Clouds murkily covered the peaks and a steady rain set in. Visibility dropped to 20 metres. We decided that wisdom was the better part of valour (and safety) and retraced our steps, following sheep trails through the peaty, boggy terrain towards the valley we’d ascended.
We found our way to the stream (Rob gamely leading the way) and once we knew we were on track – we stopped for a warming cuppa, pastry and sausage sandwich.
Of course at that point the clouds lifted enough to make us pause and think about going back – but we were wet and cold and decided that it could just as easily change again – so we continued downwards. We made it back to the car safely – a round trip of 2 and a half hours.
We followed a tourist route around the mountains along narrow roads with barely room for two cars to pass each other – past stunning escarpments back-dropping signs for Yeats Country.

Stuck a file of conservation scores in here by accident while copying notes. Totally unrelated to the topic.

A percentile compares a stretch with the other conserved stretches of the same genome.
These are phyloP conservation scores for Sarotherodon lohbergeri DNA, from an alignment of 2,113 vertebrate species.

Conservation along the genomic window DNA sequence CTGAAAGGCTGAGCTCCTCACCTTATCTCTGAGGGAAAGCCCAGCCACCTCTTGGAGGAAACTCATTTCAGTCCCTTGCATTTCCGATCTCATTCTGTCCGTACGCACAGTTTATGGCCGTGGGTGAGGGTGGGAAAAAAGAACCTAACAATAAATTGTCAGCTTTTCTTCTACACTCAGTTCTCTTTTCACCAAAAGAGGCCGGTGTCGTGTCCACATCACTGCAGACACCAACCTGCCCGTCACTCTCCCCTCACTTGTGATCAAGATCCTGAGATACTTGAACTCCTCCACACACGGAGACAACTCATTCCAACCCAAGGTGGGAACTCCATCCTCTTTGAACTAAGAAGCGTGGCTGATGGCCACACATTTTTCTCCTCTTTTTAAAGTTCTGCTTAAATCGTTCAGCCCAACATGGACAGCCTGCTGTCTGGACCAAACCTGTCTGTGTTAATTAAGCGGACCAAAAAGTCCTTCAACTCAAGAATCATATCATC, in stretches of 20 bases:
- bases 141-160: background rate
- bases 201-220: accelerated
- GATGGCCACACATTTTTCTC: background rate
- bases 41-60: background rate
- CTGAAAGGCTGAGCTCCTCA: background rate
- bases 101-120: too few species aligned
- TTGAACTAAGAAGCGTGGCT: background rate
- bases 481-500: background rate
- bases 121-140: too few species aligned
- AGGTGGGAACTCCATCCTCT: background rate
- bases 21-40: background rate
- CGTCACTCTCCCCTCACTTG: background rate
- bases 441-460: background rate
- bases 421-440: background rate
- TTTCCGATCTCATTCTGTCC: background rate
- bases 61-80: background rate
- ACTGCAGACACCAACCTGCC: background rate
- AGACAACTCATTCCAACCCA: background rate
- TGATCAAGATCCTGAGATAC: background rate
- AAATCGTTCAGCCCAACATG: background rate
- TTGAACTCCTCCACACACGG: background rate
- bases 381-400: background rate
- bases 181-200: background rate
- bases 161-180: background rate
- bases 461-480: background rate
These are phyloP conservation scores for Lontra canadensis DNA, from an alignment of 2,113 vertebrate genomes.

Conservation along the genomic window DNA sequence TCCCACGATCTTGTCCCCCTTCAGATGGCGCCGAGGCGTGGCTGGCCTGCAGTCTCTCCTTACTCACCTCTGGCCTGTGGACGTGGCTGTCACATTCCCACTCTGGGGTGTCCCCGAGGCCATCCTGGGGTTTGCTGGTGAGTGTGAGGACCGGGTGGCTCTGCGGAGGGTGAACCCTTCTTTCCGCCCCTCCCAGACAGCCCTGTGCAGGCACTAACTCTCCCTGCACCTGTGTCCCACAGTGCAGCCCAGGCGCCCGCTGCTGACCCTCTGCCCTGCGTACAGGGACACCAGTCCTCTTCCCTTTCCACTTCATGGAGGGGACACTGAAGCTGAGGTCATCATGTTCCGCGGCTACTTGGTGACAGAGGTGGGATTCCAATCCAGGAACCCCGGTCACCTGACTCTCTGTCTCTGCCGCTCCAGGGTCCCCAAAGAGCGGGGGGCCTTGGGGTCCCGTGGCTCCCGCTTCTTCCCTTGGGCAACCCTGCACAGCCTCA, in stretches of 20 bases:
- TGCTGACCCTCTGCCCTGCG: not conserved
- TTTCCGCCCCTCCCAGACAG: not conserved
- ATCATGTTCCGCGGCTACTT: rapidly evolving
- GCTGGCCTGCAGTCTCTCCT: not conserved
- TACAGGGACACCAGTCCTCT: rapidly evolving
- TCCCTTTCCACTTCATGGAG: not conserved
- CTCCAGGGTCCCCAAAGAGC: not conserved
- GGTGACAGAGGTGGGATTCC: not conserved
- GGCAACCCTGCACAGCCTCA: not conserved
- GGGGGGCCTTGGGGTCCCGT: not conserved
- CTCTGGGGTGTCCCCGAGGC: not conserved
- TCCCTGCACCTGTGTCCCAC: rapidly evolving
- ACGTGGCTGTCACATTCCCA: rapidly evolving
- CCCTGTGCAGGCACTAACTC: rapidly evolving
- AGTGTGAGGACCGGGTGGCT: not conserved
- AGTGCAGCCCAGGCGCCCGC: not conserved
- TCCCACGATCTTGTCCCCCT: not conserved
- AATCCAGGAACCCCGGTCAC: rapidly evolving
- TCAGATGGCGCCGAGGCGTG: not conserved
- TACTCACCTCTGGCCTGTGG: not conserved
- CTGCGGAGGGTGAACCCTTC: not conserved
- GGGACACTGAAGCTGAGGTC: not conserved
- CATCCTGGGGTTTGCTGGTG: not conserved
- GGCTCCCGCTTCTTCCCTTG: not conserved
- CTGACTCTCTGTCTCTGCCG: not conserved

Drove out to Mullaghmore Head and stopped for a short walk on a beach with signposts warning of cattle – with a deal of evidence of their presence to be avoided!
Passed a lovely harbour and had a warming coffee before driving on around the peninsula, very scenic with a castle perched on a hilltop and dramatic slabs of rock “sliding” into the ocean.
Around here some of the ships from the Spanish Armada came aground, 1800 lives lost – some made it to shore.
We made our way to Lissadell House….
…home of the Gore-Booths – most notably Constance (later) Markievicz and her sister Eva. Constance was one of the leaders of Ireland’s 1916 Rising, and was the first woman to be elected to Dáil Eireann, where she served as Minister for Labour – the first woman minister in a modern Western European democracy. Yeats visited here and later wrote a poem about the sisters.